Trillions of cicadas to emerge across US 'in biggest invasion in centuries'

Trillions of cicadas are about to emerge in parts of the US in numbers not seen in decades and possibly centuries.

People in the southeast of the US are set for a "sight to behold", experts say, as periodical cicadas - which usually surface every 13 years - will emerge coinciding with another brood which come out in a 17-year cycle this spring.

While annual cicadas, which are bigger and greener than their black-bodied cousins, can be found anywhere in the world, periodical bugs, which are black in colour and have red, bulging eyes, can only be found in North America.

The dual emergence of the periodical cicadas, who are infamous for how loud they can be, is a rare phenomenon and is estimated to have last happened 221 years ago in 1803, when Thomas Jefferson, one of America's founding fathers, was US president.

University of Connecticut cicada expert John Cooley called the upcoming duel invasion "cicada-geddon".

At times mistaken for locusts, the bugs' buzzing can reach a volume of 110 decibels.

"Periodic cicadas don't do subtle," Mr Cooley said.

There are already clear signs of the upcoming occupation by Brood XIXs - the cicadas that emerge on a 13-year cycle - as they have been forming boreholes in the red clay of Georgia.

As the species with the largest geographic distribution, the XIX population is spread through the Midwest, including Iowa, Illinois and Indiana, as well as in the southeast, in smaller sections of Alabama, Arkansas, Georgia, Kentucky, Louisiana, Missouri, Mississippi, North Carolina, Oklahoma, South Carolina, Tennessee, Virginia, and Maryland, according to National Geographic.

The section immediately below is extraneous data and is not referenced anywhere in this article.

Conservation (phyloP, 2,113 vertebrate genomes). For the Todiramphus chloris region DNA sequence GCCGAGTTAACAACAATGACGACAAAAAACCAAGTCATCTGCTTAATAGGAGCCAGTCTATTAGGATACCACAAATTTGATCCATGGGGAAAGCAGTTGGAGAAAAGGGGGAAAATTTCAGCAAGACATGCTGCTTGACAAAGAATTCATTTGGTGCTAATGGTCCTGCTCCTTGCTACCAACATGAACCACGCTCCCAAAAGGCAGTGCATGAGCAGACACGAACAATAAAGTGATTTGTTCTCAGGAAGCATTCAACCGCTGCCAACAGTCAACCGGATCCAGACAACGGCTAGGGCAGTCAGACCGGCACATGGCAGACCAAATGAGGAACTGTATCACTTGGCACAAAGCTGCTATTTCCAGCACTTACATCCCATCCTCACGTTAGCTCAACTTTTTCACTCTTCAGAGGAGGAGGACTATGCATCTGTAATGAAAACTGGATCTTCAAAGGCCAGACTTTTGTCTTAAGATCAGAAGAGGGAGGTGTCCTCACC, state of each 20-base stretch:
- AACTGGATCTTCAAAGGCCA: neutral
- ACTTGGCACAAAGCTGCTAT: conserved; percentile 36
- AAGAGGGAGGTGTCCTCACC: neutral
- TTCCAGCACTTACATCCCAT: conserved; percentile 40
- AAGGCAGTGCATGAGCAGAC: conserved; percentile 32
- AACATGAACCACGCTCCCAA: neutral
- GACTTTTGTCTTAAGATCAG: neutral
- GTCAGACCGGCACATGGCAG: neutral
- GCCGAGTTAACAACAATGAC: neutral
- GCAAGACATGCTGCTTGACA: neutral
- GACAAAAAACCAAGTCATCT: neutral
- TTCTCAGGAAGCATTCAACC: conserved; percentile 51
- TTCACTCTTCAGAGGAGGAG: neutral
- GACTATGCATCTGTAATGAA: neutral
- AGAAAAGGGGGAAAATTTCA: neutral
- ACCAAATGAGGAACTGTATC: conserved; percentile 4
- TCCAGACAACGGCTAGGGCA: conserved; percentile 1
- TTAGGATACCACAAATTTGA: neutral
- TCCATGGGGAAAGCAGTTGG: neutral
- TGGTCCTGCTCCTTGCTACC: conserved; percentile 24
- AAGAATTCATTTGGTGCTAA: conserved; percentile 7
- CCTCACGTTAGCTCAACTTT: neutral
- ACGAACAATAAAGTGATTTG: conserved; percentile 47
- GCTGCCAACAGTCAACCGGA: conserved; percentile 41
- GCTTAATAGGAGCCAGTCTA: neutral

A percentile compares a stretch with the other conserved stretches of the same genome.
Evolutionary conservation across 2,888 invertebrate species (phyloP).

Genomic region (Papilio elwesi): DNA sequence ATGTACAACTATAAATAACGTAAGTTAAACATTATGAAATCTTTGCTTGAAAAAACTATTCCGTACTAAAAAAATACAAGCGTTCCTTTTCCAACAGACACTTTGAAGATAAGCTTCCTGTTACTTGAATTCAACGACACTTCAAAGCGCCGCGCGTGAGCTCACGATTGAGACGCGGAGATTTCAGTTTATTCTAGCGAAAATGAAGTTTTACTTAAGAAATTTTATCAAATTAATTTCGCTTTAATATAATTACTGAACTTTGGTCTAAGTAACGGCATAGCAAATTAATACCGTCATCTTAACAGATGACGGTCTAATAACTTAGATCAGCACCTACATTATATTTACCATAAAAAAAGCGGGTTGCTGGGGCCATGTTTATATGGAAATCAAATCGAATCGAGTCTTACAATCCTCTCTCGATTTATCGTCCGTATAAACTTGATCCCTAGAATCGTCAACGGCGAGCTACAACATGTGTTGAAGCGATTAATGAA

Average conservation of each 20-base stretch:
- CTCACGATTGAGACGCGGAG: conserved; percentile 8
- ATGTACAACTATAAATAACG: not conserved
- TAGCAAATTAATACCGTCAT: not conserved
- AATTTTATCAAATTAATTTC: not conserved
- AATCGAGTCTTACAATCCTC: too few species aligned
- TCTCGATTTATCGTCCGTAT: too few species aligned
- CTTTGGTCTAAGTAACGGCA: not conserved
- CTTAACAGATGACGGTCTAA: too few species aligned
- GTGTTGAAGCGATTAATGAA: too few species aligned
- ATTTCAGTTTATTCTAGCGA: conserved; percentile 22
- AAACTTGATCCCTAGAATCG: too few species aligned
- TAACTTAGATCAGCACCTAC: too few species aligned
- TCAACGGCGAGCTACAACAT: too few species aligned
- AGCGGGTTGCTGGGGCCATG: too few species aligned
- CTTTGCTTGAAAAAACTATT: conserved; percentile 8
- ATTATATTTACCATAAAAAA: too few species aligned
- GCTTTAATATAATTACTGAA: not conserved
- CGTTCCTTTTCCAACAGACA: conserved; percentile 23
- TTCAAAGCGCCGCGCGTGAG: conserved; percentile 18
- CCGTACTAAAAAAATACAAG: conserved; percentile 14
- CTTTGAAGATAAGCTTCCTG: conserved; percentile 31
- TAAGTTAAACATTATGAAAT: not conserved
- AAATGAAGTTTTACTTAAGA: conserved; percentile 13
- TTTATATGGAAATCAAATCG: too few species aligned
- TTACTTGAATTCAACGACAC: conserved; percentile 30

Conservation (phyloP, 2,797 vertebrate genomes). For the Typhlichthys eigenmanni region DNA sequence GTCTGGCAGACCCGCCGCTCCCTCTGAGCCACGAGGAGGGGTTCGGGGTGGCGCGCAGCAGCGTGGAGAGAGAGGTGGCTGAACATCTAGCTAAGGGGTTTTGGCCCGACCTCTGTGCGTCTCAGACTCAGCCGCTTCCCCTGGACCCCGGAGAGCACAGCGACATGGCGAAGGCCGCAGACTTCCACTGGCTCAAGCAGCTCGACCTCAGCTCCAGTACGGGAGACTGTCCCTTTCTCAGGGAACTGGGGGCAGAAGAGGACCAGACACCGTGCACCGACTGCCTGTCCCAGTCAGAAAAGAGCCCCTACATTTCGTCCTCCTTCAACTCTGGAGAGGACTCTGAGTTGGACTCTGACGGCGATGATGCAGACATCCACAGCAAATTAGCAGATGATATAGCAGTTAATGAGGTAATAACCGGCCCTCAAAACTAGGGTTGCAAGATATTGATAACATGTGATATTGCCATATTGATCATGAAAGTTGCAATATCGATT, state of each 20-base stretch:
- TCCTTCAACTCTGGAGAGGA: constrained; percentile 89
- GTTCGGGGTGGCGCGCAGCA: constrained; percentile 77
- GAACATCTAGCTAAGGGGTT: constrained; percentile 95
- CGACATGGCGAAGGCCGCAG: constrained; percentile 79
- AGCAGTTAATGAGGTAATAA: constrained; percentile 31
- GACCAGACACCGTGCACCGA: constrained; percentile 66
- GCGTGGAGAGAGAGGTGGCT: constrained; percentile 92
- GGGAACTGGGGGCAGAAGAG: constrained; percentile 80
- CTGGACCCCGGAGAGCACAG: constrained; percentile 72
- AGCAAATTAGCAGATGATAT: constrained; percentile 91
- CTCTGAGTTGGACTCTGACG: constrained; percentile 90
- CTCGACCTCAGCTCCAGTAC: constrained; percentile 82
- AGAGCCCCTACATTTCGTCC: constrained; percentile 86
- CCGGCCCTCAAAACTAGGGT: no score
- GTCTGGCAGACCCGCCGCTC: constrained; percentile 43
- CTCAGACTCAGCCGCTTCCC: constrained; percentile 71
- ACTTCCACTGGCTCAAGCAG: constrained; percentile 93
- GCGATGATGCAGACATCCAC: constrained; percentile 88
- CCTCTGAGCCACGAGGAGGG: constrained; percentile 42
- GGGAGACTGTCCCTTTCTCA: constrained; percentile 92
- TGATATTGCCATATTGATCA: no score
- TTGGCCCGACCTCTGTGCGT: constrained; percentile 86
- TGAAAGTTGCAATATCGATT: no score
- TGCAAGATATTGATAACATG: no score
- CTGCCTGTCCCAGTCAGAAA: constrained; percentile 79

Soon after their emergence, cicadas from a different population, Brood XIII, will surface in Illinois.

The XIII population only comes out every 17 years and, according to University of Maryland entomologist Mike Raupp, is "historically abundant".

The broods' cycles emerging at the same time is a rare event which will result in more cicadas "than anywhere else any other time", University of Maryland entomologist Paula Shrewsbury said.

Georgia Tech biophysicist Saad Bhamla said: "We've got trillions of these amazing living organisms come out of the earth, climb up on trees and it's just a unique experience, a sight to behold.

"It's like an entire alien species living underneath our feet and then some prime number years they come out to say hello."

According to researchers at the University of Connecticut, the cicadas will this year cover so much territory that it will be equal to the size of the US state of Delaware.

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"If we accept an estimate of a million cicadas per acre and if the total combined area of a periodical cicada emergence is roughly the size of Delaware, then more than a trillion cicadas will be involved," the research reads.

"For 2024, since cicadas will emerge from Maryland to Oklahoma, Illinois to Alabama, clearly, trillions of adult cicadas will be present - but not all in the same place at the same time."

Periodical cicadas look for vegetation surrounding mature trees, where they can mate and lay eggs and then go underground to feast on the roots, said Mount St. Joseph University biologist Gene Kritsky, a cicada expert who wrote a book on this year's dual emergence.